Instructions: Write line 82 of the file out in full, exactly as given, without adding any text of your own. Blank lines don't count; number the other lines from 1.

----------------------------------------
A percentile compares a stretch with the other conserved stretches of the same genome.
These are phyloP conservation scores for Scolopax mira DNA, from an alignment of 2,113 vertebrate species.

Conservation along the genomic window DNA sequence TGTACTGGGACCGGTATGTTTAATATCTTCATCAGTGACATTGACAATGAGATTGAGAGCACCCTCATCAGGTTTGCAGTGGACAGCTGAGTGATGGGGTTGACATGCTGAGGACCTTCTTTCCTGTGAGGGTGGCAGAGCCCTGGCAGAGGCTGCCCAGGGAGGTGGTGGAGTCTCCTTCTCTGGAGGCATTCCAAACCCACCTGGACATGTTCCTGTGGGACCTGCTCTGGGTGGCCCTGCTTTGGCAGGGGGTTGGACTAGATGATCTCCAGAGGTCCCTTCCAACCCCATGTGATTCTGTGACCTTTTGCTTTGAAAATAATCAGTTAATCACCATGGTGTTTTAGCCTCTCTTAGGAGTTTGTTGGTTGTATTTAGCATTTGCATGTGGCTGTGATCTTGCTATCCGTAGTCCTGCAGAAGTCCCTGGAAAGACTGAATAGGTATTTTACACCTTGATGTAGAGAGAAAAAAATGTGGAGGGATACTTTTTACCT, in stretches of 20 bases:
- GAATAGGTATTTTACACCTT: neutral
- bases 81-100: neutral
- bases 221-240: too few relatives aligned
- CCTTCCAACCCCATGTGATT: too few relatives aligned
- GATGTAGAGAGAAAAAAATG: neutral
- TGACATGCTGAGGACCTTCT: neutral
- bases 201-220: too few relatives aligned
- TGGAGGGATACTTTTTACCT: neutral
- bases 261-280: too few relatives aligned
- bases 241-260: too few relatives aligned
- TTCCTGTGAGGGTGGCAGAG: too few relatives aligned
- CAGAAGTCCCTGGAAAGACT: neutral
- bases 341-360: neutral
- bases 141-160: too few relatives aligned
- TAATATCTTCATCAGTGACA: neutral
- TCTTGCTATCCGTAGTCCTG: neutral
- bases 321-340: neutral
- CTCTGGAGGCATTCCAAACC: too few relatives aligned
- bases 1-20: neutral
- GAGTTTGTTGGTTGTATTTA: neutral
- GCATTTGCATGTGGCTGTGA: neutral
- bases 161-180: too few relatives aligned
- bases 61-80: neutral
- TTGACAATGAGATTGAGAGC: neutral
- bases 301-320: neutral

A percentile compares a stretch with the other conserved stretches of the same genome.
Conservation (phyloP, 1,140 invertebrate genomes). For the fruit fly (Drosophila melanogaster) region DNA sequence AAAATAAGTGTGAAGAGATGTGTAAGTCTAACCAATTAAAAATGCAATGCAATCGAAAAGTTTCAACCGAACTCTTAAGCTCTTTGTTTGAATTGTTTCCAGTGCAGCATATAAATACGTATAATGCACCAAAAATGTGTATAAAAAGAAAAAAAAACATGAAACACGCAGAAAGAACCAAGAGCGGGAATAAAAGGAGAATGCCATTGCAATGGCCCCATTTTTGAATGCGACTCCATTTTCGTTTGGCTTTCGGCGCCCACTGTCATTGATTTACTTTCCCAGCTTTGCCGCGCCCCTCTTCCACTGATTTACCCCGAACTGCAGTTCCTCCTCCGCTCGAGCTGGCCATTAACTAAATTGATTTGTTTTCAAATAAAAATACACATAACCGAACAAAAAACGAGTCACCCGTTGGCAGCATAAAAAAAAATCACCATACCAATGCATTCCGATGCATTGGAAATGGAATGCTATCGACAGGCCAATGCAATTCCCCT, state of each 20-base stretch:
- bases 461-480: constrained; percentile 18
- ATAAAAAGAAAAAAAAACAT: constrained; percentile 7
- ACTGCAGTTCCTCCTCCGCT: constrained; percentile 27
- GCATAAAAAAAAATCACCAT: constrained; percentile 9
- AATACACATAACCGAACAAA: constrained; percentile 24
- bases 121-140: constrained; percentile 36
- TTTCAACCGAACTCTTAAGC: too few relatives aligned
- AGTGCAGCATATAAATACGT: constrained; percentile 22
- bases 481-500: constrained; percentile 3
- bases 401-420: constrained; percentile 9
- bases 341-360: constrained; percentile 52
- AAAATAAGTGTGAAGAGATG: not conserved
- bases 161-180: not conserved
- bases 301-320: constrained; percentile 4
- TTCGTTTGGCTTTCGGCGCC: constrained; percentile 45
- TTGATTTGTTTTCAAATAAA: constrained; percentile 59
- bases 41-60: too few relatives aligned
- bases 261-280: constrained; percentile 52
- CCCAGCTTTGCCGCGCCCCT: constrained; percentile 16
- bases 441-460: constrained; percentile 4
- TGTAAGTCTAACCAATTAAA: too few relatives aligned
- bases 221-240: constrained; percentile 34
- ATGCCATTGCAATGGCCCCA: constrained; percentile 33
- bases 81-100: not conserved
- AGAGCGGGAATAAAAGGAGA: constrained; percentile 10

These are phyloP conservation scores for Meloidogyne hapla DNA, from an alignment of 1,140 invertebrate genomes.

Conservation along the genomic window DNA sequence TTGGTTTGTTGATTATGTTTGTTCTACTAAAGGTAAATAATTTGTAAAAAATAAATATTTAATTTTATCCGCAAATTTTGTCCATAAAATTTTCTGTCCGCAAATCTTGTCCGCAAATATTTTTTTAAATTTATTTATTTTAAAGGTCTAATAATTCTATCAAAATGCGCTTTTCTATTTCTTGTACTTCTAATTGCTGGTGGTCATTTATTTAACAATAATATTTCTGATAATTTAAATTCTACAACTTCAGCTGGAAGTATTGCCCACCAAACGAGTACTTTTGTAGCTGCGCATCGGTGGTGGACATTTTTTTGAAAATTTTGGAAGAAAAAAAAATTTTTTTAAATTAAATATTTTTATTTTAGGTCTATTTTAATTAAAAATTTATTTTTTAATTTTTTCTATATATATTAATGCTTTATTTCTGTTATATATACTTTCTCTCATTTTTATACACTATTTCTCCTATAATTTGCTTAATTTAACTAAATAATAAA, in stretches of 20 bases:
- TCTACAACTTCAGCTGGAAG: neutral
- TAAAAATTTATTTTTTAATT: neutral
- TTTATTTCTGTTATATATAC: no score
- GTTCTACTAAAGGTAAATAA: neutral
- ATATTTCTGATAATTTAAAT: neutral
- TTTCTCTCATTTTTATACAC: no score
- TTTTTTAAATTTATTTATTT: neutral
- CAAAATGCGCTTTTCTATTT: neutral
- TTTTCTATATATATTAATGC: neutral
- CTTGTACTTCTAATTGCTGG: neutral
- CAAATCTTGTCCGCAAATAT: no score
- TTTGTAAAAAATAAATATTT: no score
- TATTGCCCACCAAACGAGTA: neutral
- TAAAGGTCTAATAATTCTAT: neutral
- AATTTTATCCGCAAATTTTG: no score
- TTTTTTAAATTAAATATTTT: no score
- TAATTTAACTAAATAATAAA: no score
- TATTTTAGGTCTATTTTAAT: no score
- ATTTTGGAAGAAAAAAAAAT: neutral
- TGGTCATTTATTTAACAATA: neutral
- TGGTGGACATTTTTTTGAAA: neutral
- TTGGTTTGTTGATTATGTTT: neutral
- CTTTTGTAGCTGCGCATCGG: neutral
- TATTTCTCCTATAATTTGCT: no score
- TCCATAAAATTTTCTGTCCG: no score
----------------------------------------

- TCCATAAAATTTTCTGTCCG: no score